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Fleur Emma's story

Fleur was made a ward of the state when she was 18 months old, and has never had a bond with her parents. Protective Services collected Fleur and her siblings while they were travelling to their grandmother’s place. She was separated from her siblings and did not reconnect with them until she was in her 30s.

For the first four years of her life, Fleur was moved from foster home to foster home where she was physically abused by many different foster parents. Fleur retreated into herself and wouldn’t speak unless she was spoken to. She couldn’t tell any of her caseworkers what was happening.

In the mid 1960s, when she was four, Fleur was removed from foster care and placed in a convent in suburban Melbourne. A caseworker had found burn marks and bruises on her body, so they thought it was best to remove her from the foster care system.

She was relieved to go somewhere else but she immediately disliked being in the convent as the nuns were violent and cruel. They forced her to take care of the younger residents, without rewarding her for her work. She stayed there until she was 10 but said she felt empty, and couldn’t connect with anyone

‘There was no real bonding, you make a few friends in there but once they’ve moved on that’s it.’

It was arranged that Fleur would visit her maternal uncle, Nick, on weekends and during school holidays. She first visited him at his home several weeks after arriving at the convent. Fleur was sexually abused by Nick on multiple occasions until she was 10.

Fleur didn’t know that the abuse was wrong. She never spoke out about it, but Nick threatened her not to say anything anyway. Fleur was also worried that she would get into trouble with the nuns if she told them what was happening.

‘If you didn’t get into trouble for it, I probably would have spoken up earlier. Because you knew there were consequences, you kept your mouth shut.’

In the early 70s Fleur was moved to a Catholic girls’ home. This time, her caseworker arranged for her to visit her mother on weekends and during the school holidays. She remembers feeling very disconnected from her family because she didn’t know them.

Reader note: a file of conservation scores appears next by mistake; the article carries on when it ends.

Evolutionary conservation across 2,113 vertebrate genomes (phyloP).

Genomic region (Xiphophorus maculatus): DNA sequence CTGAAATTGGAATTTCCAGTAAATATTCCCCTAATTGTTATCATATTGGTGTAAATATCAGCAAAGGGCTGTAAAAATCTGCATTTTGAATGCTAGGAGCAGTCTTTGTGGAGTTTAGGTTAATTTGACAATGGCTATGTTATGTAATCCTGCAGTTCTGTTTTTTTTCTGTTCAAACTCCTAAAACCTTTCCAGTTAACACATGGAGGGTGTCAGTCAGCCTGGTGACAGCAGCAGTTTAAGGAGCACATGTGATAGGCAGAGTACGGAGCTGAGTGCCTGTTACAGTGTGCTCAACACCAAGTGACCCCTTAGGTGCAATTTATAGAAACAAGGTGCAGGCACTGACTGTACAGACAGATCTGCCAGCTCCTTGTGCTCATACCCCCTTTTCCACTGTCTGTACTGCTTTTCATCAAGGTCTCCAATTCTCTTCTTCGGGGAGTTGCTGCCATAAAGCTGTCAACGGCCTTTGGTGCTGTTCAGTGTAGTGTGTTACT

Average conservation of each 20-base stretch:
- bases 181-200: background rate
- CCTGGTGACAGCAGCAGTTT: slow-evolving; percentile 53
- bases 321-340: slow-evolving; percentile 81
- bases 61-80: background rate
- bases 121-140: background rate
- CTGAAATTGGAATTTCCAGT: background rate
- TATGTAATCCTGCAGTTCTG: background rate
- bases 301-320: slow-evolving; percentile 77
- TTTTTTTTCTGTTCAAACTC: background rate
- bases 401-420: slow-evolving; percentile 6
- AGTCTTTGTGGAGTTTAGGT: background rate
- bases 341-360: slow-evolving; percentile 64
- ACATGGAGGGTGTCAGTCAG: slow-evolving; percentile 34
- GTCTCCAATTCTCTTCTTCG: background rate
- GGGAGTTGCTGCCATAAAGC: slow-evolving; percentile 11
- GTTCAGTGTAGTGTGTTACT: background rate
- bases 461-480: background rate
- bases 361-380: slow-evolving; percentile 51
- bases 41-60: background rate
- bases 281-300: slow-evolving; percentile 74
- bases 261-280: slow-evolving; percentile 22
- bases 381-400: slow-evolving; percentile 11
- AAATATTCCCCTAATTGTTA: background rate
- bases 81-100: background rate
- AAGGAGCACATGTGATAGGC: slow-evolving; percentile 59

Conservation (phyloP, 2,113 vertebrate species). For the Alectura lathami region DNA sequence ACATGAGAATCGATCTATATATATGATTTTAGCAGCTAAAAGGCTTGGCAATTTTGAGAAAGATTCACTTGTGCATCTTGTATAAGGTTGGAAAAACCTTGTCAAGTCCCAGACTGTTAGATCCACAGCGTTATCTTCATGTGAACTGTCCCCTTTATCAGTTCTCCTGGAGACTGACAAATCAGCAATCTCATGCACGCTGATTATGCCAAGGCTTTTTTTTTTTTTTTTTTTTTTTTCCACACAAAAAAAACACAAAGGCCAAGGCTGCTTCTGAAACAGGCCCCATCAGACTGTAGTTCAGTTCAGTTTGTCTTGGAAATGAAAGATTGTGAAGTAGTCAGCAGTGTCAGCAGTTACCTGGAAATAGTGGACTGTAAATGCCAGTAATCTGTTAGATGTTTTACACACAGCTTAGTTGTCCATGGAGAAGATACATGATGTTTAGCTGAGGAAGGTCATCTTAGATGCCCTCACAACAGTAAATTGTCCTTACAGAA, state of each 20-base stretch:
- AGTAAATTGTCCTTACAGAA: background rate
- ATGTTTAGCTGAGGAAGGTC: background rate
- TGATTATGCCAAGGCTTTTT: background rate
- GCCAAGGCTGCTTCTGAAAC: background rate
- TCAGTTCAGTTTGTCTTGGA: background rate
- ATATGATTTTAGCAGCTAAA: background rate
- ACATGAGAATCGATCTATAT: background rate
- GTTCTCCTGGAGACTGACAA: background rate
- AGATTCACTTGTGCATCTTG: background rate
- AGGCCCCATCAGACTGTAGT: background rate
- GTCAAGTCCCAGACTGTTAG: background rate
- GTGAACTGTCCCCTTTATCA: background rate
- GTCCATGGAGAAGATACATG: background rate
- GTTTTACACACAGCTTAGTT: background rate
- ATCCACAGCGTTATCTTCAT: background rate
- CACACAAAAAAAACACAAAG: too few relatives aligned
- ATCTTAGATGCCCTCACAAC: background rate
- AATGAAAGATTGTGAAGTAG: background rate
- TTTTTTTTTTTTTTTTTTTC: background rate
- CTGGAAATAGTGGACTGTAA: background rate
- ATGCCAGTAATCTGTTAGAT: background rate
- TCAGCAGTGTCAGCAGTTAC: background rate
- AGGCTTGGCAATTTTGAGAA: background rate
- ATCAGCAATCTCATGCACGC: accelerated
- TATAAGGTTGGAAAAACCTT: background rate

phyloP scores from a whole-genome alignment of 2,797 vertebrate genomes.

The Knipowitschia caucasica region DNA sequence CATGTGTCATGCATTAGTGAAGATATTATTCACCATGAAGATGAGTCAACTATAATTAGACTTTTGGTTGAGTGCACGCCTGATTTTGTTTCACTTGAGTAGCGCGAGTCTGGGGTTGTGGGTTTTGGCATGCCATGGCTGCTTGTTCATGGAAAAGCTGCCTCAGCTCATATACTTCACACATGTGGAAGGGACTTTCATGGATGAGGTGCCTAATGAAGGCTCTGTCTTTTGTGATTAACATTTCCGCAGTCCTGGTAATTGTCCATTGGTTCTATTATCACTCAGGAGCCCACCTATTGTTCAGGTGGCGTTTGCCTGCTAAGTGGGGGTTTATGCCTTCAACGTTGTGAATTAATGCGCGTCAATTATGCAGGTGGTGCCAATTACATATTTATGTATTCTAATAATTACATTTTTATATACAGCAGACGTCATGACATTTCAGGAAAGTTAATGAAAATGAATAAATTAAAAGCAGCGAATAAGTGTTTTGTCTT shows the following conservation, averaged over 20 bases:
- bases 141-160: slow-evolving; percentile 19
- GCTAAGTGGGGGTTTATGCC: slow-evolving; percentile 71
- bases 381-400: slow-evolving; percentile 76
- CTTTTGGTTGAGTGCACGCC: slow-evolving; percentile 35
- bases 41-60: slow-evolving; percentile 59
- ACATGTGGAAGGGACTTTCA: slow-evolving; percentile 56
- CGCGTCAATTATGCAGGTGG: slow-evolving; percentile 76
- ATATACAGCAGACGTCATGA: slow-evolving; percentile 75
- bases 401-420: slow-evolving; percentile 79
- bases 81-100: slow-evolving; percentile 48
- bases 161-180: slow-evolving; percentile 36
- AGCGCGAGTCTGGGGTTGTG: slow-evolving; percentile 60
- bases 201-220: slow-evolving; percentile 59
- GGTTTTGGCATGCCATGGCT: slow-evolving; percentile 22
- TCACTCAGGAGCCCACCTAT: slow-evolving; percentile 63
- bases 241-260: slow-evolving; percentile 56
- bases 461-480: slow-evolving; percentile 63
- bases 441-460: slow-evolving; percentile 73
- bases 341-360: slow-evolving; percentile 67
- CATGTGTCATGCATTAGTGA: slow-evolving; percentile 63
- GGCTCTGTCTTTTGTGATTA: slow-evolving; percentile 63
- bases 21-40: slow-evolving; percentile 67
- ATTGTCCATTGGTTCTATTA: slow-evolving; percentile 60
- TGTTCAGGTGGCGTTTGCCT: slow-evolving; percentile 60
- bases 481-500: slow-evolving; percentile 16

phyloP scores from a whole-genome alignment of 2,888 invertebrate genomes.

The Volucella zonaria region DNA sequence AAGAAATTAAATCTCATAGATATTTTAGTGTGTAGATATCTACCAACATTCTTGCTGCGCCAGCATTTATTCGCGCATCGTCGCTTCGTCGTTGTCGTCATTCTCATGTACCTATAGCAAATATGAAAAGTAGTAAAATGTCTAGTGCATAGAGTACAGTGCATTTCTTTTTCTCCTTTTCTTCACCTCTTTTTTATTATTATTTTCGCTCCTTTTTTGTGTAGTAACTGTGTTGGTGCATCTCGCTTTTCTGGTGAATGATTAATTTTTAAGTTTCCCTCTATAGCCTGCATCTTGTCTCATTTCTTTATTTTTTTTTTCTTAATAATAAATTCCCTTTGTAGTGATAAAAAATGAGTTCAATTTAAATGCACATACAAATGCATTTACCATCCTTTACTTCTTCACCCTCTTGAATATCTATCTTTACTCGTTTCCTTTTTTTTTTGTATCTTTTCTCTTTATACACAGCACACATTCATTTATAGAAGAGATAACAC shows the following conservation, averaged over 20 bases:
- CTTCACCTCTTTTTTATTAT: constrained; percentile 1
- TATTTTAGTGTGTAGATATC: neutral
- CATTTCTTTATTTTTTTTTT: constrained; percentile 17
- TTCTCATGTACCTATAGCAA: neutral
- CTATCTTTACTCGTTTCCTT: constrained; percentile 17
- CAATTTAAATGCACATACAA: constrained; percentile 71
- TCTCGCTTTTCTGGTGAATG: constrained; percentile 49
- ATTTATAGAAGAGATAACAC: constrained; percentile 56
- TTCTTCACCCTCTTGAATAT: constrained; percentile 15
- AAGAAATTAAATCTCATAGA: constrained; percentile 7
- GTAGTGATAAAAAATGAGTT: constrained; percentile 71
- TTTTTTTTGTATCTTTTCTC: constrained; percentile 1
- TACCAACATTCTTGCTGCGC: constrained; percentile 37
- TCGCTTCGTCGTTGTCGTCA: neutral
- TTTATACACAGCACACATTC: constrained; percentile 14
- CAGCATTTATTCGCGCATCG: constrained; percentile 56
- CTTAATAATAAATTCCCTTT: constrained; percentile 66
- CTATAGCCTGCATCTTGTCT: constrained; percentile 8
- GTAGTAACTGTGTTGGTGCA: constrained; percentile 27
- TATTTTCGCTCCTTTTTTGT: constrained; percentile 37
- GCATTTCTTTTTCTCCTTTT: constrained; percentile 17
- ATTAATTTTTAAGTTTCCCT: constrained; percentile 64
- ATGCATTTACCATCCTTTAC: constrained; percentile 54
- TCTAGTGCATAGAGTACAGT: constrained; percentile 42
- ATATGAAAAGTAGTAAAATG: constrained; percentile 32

Fleur was sexually abused by another uncle, Ben, for three years, whenever she went to her mother’s home. When she was 14, she told her mother but she wasn’t believed. The abuse stopped when she was moved to another institution.

Fleur spent two years living in a youth hostel, where she was sexually abused by the gardener on multiple occasions. She tried to tell the staff and her caseworker, but nothing was done.

When she was 18, she was discharged from state care and dumped onto the streets. She was several months pregnant and had nowhere to stay. Not even her mother wanted to care for her, so her social worker helped her find a hostel.

Throughout her late teens and adulthood, Fleur has had intimacy issues. She finds it hard to go to the doctor. The flashbacks and memories have intensified over the years, which has been traumatic for her. She said that she has a sensitive radar when it comes to paedophiles and can identify a perpetrator instantly.

She first disclosed the details of the abuse to her ex-partner after her child was born. She didn’t tell her children until much later in life. In the mid-90s Fleur reported the abuse to police. That was when she learnt that what happened to her was wrong.

She reported Nick to police again in the early 2000s. She was upset he couldn’t be located, but happy with the way her case was handled. She also reported Ben and he was charged. It upset her deeply when Ben was eventually found not guilty.

At the time of her private session, Fleur had received $80,000 in compensation from the government. She didn’t receive an apology and was forced to sign a deed of release saying that she couldn’t talk about her case.

Fleur approached Towards Healing for counselling. She had an agreement with the Sisters that they would pay for it, but this had not happened. She did receive an apology from the Mother Superior of the Catholic girls’ home, but said it meant nothing to her.

‘To me, that’s not an apology because she didn’t do it.’

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